Let $X$ be a ringed space. The abelian category of (quasi-coherent) $\mathcal{O}_X$-modules does not behave as well as the category of $A$-modules for a commutative ring $A$. The reason is that there are not enough projective objects. In particular, $\mathcal{O}_X$ is not projective, since $Hom(\mathcal{O}_X,-)$ is the global section functor, which is not exact.

I want to fix this by enriching the abelian category over $Sh(X)$, the monoidal abelian category of abelian sheaves on $X$. Remark that $\underline{Hom}(\mathcal{O}_X,-)$ is just the identical functor, thus $\mathcal{O}_X$ should be projective from this point of view. Actually I want that $\mathcal{O}_X$-Mod has all the homological properties as $A$-Mod, except that we talk about them in another topos, namely $Sh(X)$ instead of $Set$.

In particular I want to generalize the following well-known theorem: Let $\mathcal{A}$ be an abelian category, which has a progenerator $P$ (i.e. a finite projective generator), whose coproducts exist. Then $\mathcal{A}$ is equivalent to $Mod_A$ for some (noncommutative) ring $A$, namely $A$ is the endomorphism ring of $P$.

So how do we define an abelian category $\mathcal{A}$ over $Sh(X)$ in reasonable way? I've already written down a possible definition, but I wonder if it is possible to avoid the category of elements of the enriched category, since this makes the whole story nonlocal. For example when you want to write down what a kernel of a morphism should be, or when you want to define the notions of generators or projective objects.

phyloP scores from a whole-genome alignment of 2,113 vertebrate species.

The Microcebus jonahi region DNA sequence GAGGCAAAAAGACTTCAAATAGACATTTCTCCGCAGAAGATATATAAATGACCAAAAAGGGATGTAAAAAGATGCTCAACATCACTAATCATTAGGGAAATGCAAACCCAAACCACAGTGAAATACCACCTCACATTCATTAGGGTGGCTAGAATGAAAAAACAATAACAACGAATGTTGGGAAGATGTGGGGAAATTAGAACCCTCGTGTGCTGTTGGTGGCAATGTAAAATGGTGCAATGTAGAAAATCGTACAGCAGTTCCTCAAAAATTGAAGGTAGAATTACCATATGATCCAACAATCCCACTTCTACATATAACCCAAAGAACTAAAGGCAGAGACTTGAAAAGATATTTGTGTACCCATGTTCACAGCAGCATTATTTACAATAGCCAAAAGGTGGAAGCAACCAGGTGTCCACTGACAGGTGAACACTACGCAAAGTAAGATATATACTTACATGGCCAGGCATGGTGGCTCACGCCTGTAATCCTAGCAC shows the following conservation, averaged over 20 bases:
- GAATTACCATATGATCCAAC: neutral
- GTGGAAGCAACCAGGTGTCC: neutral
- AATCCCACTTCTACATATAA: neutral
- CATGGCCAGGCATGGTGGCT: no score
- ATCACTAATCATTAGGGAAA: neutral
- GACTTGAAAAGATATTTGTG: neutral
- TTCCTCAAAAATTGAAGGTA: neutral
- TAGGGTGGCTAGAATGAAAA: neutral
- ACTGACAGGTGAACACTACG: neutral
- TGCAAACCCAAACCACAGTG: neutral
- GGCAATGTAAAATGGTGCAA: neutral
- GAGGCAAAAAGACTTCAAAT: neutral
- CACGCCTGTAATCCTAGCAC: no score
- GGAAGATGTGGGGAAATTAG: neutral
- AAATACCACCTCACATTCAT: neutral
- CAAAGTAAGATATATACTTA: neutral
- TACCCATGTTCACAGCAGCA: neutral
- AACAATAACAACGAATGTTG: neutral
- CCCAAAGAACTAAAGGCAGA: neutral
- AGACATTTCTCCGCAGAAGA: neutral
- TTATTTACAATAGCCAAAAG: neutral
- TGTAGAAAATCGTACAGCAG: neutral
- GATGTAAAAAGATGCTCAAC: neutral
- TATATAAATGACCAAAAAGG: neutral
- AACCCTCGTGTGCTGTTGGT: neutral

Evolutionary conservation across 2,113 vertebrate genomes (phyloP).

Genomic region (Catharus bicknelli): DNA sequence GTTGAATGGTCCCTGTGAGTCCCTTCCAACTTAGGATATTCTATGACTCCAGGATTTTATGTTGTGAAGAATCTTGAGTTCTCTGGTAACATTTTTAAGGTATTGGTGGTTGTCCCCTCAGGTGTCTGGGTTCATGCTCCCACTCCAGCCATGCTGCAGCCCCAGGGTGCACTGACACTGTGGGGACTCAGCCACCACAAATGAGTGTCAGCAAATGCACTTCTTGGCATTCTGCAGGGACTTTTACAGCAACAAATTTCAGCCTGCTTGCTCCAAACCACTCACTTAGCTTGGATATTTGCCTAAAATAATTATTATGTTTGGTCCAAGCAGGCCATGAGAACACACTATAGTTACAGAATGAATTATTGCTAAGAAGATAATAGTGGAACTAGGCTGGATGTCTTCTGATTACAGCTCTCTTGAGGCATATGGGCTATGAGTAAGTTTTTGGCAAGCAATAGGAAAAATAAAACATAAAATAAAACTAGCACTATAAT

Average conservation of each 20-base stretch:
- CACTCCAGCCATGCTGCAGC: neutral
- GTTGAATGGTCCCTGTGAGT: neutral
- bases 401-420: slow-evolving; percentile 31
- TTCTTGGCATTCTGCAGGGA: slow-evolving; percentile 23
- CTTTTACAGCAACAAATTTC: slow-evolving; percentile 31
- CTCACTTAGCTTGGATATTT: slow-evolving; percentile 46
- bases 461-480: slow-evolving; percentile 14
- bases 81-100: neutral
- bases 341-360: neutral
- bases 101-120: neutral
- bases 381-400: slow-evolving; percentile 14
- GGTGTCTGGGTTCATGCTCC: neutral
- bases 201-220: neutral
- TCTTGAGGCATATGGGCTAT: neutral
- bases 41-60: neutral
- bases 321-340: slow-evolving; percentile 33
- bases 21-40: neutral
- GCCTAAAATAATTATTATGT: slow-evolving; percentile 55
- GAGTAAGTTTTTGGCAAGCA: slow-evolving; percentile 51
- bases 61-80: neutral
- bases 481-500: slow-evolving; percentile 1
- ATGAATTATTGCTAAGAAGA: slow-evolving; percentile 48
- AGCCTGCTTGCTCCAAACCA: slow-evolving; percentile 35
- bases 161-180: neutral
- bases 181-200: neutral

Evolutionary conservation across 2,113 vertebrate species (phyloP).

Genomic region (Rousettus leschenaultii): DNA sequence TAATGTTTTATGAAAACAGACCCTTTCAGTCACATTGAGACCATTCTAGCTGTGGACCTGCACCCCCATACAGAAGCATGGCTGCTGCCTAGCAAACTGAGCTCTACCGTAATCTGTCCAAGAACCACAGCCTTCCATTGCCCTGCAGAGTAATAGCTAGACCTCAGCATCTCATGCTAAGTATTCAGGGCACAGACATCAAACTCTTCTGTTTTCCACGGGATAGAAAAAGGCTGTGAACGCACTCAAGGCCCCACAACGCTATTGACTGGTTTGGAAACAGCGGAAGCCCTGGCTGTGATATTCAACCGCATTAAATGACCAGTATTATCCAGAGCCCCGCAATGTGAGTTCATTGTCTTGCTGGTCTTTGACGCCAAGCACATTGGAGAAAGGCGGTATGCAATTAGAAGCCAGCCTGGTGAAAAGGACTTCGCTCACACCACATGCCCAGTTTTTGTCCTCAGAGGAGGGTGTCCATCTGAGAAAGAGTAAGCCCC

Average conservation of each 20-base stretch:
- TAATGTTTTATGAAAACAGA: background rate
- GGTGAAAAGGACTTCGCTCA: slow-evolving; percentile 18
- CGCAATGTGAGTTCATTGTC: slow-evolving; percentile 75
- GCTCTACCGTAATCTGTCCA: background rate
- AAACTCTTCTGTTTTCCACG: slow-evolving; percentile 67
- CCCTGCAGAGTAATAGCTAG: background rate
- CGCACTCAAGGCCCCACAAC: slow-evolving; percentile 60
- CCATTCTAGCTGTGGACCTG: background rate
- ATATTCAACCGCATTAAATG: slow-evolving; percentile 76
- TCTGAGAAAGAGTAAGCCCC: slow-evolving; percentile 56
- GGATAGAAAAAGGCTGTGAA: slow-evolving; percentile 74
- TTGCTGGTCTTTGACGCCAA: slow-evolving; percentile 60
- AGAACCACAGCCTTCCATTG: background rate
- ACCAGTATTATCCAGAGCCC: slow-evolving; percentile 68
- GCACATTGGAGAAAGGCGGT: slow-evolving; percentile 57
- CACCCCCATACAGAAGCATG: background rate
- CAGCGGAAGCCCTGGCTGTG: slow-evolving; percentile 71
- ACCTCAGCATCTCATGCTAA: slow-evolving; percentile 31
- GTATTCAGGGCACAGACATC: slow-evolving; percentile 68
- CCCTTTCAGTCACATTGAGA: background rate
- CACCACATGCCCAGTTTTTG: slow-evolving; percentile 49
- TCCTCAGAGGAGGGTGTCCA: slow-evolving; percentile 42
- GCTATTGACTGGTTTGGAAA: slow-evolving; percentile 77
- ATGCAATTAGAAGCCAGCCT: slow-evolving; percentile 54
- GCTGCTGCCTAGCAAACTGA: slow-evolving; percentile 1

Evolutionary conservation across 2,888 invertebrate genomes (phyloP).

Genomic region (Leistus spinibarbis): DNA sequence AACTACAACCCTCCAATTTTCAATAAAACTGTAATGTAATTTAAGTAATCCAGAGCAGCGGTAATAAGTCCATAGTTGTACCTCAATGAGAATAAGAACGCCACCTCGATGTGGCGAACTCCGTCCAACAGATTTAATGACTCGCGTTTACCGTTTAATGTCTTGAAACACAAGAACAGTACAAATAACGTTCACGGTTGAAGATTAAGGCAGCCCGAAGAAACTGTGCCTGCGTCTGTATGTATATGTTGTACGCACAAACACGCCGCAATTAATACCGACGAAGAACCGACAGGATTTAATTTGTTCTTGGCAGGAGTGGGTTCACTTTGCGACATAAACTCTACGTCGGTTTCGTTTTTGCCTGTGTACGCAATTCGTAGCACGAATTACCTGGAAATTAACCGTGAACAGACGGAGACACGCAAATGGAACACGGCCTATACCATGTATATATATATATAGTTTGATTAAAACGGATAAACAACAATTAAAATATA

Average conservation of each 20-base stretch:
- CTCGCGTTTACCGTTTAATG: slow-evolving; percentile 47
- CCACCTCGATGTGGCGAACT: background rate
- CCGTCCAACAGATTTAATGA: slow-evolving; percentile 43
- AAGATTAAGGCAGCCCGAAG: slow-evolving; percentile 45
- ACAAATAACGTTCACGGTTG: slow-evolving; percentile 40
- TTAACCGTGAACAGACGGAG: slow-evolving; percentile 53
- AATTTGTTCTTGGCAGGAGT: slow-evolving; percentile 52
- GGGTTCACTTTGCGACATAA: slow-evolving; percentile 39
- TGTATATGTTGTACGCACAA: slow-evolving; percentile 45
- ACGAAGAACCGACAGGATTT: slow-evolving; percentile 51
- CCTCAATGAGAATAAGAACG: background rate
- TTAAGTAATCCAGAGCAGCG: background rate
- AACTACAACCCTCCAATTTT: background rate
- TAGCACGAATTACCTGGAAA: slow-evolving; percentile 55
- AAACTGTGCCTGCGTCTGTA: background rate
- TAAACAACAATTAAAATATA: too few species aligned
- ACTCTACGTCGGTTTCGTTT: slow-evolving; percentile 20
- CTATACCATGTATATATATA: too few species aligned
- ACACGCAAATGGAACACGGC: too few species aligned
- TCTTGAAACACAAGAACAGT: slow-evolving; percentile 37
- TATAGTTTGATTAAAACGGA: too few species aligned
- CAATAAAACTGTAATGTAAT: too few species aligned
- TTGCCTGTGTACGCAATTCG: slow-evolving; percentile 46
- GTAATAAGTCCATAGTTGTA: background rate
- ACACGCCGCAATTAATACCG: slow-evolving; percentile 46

Or should we just say that everthing is a sheaf? A category is a pair $(O,M)$, consisting of a sheaf $O$ on $X$ (objects) and a sheaf $M$ on $X$ (morphisms) together with maps $M \to O \times O$, etc. ...

I'm pretty sure that somebody has worked this out in detail some decades ago, so a reference would be ok.

EDIT [12. 09]: I think the following definition works: A sheabelian ;) category is a pair $(X,A)$, consisting of a topological space $X$ and a presheaf $A$ on $X$, valued in the category of abelian categories, such that the following sheaf condition holds:

1) If $U = \cup_i U_i$ and $f,g : F \to G$ are morphisms in $A(U)$ and $\eta_i$ are natural transformations between $f|_{U_i}, g|_{U_i}$, which are compatible on the $U_i \cap U_j$, then they lift uniquely to a natural transformation between $f$ and $g$.

2) If $U = \cup_i U_i$ and $T_i \in A(U_i)$ are objects, which are isomorphic on $U_i \cap U_j$, such that the cocycle condition is satisfied, then there is an object $T \in A(U)$, which restricts to an object isomorphic to $T_i$, and the isomorphisms here are compatible with each other.

Basically this concept works for every $2$-category. Objects of $(X,A)$ are defined to be objects of $A(X)$, but properties and constructions of these objects are defined locally. For example, $Hom(P,-)$ for an object $P$ is a functor $A(X) \to Sh(X)$. Currently, I'm trying to work out the details for the generalization of the above theorem. Note that if $(X,\mathcal{O}_X)$ is a ringed space, then $O_X$ should be a progenerator of $Mod_{O_X}$.

EDIT [15.09] Ok I think I have just reinvented the notion of a stack. ;)